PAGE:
Trainee Uncertainty around Intervening When Patients Decompensate
Additional Document Info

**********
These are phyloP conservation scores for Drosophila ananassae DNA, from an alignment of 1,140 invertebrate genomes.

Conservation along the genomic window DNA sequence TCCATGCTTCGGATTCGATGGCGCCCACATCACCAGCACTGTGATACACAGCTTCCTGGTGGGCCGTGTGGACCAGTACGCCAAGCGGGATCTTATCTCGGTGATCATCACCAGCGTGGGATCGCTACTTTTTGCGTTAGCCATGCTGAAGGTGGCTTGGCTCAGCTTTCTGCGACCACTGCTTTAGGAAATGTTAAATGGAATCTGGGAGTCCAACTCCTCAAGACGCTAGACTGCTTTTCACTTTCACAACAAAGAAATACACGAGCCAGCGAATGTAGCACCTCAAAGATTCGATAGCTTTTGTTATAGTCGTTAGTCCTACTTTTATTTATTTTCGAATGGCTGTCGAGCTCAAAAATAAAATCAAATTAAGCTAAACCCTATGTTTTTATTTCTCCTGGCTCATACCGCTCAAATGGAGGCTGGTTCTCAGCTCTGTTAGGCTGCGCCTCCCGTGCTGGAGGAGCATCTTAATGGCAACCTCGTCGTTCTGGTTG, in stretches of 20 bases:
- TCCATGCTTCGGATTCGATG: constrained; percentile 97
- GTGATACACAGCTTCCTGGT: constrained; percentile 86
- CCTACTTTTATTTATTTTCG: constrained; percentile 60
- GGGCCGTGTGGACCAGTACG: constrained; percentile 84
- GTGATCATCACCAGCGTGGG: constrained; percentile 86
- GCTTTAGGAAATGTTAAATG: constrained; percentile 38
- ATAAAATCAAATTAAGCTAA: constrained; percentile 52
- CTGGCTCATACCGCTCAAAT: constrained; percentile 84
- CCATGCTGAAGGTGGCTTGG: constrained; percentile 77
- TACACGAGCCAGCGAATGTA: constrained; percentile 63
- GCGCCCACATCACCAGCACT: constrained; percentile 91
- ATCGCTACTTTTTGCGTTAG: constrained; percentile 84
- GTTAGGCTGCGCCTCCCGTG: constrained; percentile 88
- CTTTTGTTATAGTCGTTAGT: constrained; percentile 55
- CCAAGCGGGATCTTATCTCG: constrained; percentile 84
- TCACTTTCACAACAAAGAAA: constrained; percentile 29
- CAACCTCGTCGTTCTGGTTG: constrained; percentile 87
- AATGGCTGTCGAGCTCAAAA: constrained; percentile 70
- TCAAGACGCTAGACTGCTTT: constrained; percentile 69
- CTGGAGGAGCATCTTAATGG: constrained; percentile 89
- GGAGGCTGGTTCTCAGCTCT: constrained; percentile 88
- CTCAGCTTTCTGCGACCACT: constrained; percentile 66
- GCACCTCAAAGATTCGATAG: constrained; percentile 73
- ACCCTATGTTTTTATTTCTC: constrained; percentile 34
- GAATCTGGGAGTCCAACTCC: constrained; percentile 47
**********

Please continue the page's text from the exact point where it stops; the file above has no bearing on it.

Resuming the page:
BACKGROUND: Trainees in acute care specialties often grapple with the decision to perform an invasive procedure in a rapidly decompensating patient, for whom the benefits and risks are inherently uncertain. The difference between trainees who know when to act and when to seek supervision and those who do not is often linked to individual trainee psychological and cultural perceptions of uncertainty. But how much comfort with uncertainty relates to the situational context rather than the trainee traits is underexplored. OBJECTIVE: The objective of this study was to explore trainee actions around decompensating patients and assess the degree to which invasive intervention and supervision seeking depend on situational certainty or individual trait-based perceptions of uncertainty. METHODS: A total of 41 internal medicine residents completed a survey to measure anxiety related to uncertainty using the Physicians' Reactions to Uncertainty (PRU) tool and to measure uncertainty avoidance using the Values Survey Module (VSM) before responding to 14 written emergency situations. Half of the scenarios contain sufficient diagnostic certainty to warrant aggressive intervention, and half lack sufficient diagnostic clarity to offset the risk of intervention. Mixed multivariable modeling was used to identify the relationship between planned invasive intervention, situational uncertainty, and trait-based perceptions of uncertainty measured in the PRU and VSM. RESULTS: Trainees' first actions were appropriate in 60% of cases. Multivariable modeling suggested that situational certainty was more predictive of upfront intervention (odds ratio [OR], 30.5; P < 0.0001) than trait-based PRU (OR, 1.22; P = 0.05) and VSM (OR, 1.73; P < 0.0001). Similarly, situational certainty was more predictive of reduced supervision seeking (OR, 0.20; P < 0.0001) than trait-based PRU (OR, 2.03; P < 0.001) and VSM (P = not significant). CONCLUSIONS: Situation-specific certainty was more strongly correlated with invasive intervention in cases of decompensated patients than individual trainee traits. Focusing on trainee contextual understanding of procedural risk-benefit ratios in decompensating patients holds more promise for improving trainee actions and supervision seeking than tackling their perceptions around uncertainty.